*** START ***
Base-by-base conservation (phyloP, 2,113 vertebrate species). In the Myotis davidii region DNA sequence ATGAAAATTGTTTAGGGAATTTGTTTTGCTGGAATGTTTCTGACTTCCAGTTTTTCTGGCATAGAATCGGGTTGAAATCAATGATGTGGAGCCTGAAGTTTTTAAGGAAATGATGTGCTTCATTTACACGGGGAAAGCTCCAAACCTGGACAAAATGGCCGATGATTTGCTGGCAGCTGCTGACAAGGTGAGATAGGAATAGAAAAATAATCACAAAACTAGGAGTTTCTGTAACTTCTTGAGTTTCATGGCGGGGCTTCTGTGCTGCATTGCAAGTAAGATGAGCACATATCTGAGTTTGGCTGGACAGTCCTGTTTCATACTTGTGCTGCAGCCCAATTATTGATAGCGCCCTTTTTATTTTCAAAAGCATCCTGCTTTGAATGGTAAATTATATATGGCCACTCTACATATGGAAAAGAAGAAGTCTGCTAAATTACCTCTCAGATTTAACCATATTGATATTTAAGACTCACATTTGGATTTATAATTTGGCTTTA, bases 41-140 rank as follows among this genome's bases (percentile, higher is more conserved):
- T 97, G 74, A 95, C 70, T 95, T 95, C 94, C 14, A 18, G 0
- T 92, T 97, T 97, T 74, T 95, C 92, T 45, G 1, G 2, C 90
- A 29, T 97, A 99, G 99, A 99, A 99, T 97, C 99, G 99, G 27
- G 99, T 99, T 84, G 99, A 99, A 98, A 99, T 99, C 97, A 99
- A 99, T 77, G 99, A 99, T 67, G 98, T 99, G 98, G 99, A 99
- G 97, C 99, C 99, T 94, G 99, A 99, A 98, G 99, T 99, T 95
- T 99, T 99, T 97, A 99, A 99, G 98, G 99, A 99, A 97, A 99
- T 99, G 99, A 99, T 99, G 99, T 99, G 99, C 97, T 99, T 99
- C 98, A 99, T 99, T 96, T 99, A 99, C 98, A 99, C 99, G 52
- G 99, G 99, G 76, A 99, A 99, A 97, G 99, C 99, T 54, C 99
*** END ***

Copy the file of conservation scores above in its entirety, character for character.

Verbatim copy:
Base-by-base conservation (phyloP, 2,113 vertebrate species). In the Myotis davidii region DNA sequence ATGAAAATTGTTTAGGGAATTTGTTTTGCTGGAATGTTTCTGACTTCCAGTTTTTCTGGCATAGAATCGGGTTGAAATCAATGATGTGGAGCCTGAAGTTTTTAAGGAAATGATGTGCTTCATTTACACGGGGAAAGCTCCAAACCTGGACAAAATGGCCGATGATTTGCTGGCAGCTGCTGACAAGGTGAGATAGGAATAGAAAAATAATCACAAAACTAGGAGTTTCTGTAACTTCTTGAGTTTCATGGCGGGGCTTCTGTGCTGCATTGCAAGTAAGATGAGCACATATCTGAGTTTGGCTGGACAGTCCTGTTTCATACTTGTGCTGCAGCCCAATTATTGATAGCGCCCTTTTTATTTTCAAAAGCATCCTGCTTTGAATGGTAAATTATATATGGCCACTCTACATATGGAAAAGAAGAAGTCTGCTAAATTACCTCTCAGATTTAACCATATTGATATTTAAGACTCACATTTGGATTTATAATTTGGCTTTA, bases 41-140 rank as follows among this genome's bases (percentile, higher is more conserved):
- T 97, G 74, A 95, C 70, T 95, T 95, C 94, C 14, A 18, G 0
- T 92, T 97, T 97, T 74, T 95, C 92, T 45, G 1, G 2, C 90
- A 29, T 97, A 99, G 99, A 99, A 99, T 97, C 99, G 99, G 27
- G 99, T 99, T 84, G 99, A 99, A 98, A 99, T 99, C 97, A 99
- A 99, T 77, G 99, A 99, T 67, G 98, T 99, G 98, G 99, A 99
- G 97, C 99, C 99, T 94, G 99, A 99, A 98, G 99, T 99, T 95
- T 99, T 99, T 97, A 99, A 99, G 98, G 99, A 99, A 97, A 99
- T 99, G 99, A 99, T 99, G 99, T 99, G 99, C 97, T 99, T 99
- C 98, A 99, T 99, T 96, T 99, A 99, C 98, A 99, C 99, G 52
- G 99, G 99, G 76, A 99, A 99, A 97, G 99, C 99, T 54, C 99